Microsoft has earned the ire of the US Federal Trade Commission and has been slapped with a $20M fine by the government agency for taking the personal information of children 13 years of age and younger via Xbox registration and keeping the data for longer than is needed.
The FTC points out that players who want to play games on the Xbox console have to first register by providing a name, date of birth, and email address; that’s part and parcel for most people nowadays, but the problem is that the console asked for parental consent to continue after this information was provided. In addition, the FTC says that Microsoft retained the data collected from children from 2015 to 2020 even if a parent failed to complete the process. Both of these are violations of the Children’s Online Privacy Protection Act (COPPA).
On top of the fine, Microsoft is being court-ordered to take measures to improve privacy protections for younger Xbox users, including extending COPPA protections to any third-party publishers that get user data from Microsoft. This order has to be approved by a federal judge before it goes into effect.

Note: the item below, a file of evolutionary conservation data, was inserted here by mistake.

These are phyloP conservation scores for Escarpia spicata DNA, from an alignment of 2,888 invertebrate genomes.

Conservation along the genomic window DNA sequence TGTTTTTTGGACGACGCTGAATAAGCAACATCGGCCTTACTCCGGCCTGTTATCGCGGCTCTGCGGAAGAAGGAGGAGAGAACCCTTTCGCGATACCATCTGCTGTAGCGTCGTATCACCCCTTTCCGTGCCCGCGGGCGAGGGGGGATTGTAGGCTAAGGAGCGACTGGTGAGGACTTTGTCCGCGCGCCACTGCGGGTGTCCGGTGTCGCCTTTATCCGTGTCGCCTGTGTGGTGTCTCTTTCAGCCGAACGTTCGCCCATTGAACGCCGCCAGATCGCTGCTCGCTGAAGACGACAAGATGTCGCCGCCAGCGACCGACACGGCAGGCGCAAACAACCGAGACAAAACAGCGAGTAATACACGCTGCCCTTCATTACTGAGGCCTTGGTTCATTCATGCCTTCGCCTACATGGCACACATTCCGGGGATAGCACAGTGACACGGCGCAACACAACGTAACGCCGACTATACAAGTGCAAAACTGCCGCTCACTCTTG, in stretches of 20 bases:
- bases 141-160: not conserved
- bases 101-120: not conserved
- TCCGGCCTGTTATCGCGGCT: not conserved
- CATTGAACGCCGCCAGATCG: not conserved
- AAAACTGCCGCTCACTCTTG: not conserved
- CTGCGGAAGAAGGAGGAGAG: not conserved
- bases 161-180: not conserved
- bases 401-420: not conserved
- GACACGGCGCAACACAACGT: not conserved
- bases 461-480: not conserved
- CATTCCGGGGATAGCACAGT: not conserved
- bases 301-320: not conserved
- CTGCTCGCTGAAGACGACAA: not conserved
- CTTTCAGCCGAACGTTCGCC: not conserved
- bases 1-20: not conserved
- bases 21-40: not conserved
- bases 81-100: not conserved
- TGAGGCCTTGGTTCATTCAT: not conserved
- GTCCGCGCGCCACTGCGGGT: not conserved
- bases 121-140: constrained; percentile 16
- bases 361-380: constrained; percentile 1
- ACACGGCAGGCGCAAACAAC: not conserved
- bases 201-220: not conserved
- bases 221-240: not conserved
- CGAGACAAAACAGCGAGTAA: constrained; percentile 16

The settlement and FTC orders have prompted Microsoft to pen a fluffy blog post that notes players now have to provide their date of birth before registering on Xbox along with the promise to “test new methods to validate age and take feedback from our customers’ experience.” As for the noted saving of children’s data, the company attributes that to a “technical glitch” that has since been corrected and safeguarded against.